A lot of this is tied up in the characters, which are every bit the tragic waste they were in 3. That’s not to say the cast is bad, on the contrary the cast is amazing. Every character you meet is quirky and nuanced, and the expert voice acting brings their larger-than-life personalities to life. The character models and animations are just as good, and the game knows it because it loves having them get in your face while ranting about the religion of guns or the importance of bidets. Sometimes the writing borders on too much but that’s easy to forget when you realize these characters are absolutely wasted as talking heads that give you missions. There are no deeper interactions than listening to briefings, no camaraderie besides hearing them on your radio. They’re uncommon characters given common roles, spouting off insane diatribes about their dreams and visions before telling you to collect leopard pelts or shoot some guy and thoroughly diluting their impact.


By now though I doubt anyone is here for big character moments or impressive plots from the Far Cry series. You’re here to assassinate people, hunt wildlife, climb towers, and Batman guard posts, and boy howdy can you do all that and more. Kyrat is a wide-open playground of all the activities you did in 3 and then some, adding more ways to hunt, murder, and race. Among a few of the most notable additions are an arena where you start with nothing and battle waves of foes, a scavenger hunt to follow the trail of a serial killer, hostage rescues and bomb defusals that value stealth over shooting, and a sort of vision-quest B-plot that could (and should) honestly be fleshed out into its own game. For your efforts you’ll level up to unlock new skills, unlock new weapons and attachments, progress along two experience systems, and gain access to a whole host of enhancing syringes, allied support, and throwable goodies.

If you thought you would never run out of stuff to do in 3, Far Cry 4 goes out of its way to make sure you’ll never finish it. Dynamic events like defending captured outposts, hijacking convoys, and aiding rebels in the field fire off constantly while you’re on your way to the next collectible, to the point that it can become tiresome. Ten hours into the game I was still unlocking new customization systems and mission types, which was a blessing for those times I started getting frustrated with the game. It feels like a more annoying game than 3 at times, with how aggressive predators like eagles and tigers can be and how easily you can die from falling or smacking into a tree in Kyrat’s terribly vertical landscapes. And definitely don’t play on hard, which just makes you take enough damage to die in like two hits.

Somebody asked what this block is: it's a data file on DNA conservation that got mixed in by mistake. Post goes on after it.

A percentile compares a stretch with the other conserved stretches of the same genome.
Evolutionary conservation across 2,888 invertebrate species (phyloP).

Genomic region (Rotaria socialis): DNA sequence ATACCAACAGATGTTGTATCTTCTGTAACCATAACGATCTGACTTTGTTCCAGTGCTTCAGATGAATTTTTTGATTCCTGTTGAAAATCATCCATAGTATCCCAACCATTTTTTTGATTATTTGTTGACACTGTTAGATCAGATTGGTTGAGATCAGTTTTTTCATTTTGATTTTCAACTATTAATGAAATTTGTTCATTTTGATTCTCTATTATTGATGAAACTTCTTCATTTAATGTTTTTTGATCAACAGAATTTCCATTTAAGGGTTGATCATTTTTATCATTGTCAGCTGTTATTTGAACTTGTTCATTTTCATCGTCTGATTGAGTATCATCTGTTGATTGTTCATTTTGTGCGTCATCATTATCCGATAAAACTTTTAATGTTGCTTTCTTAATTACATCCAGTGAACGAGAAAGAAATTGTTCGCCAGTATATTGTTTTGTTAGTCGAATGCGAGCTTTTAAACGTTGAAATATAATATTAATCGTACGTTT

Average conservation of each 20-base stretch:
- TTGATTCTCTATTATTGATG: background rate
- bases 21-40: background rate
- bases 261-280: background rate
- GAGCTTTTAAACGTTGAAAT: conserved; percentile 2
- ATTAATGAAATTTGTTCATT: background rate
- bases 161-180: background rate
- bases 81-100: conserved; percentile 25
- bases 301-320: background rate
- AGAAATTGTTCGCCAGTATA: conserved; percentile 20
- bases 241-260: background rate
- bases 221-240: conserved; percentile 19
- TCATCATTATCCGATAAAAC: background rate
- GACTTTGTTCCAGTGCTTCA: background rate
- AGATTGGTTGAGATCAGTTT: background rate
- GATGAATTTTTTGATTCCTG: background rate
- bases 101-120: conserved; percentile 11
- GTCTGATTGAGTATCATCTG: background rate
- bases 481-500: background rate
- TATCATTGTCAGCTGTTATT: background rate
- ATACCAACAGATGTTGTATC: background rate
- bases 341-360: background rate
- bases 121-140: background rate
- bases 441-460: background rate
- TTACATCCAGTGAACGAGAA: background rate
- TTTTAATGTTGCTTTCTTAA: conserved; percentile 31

I know this may not sound like much of a recommendation, but it is. Far Cry 4 is every bit as fun as 3 was, with all the best parts ballooned out to provide you more variety and longevity for your murderous antics. The shooting and takedowns are just as solid, and you’ll get the same gratification out of climbing towers and collecting letters. And it’s absolutely gorgeous, benefiting greatly from a more interesting setting and culture. But it makes the same missteps that 3 did as well, because it doesn’t really bother to be anything different from 3. It’s clear now that the Far Cry franchise is no longer interested in evolving, just iterating on its formula. That’s great if you’re here to loot and shoot but whatever you found lacking before is still going to be lacking here. I love these games but they’re getting harder to stick with, and if anything Far Cry 4 leaves me looking to Primal with thin hope and 5 with apprehension for when I finally finish ticking off all the boxes here.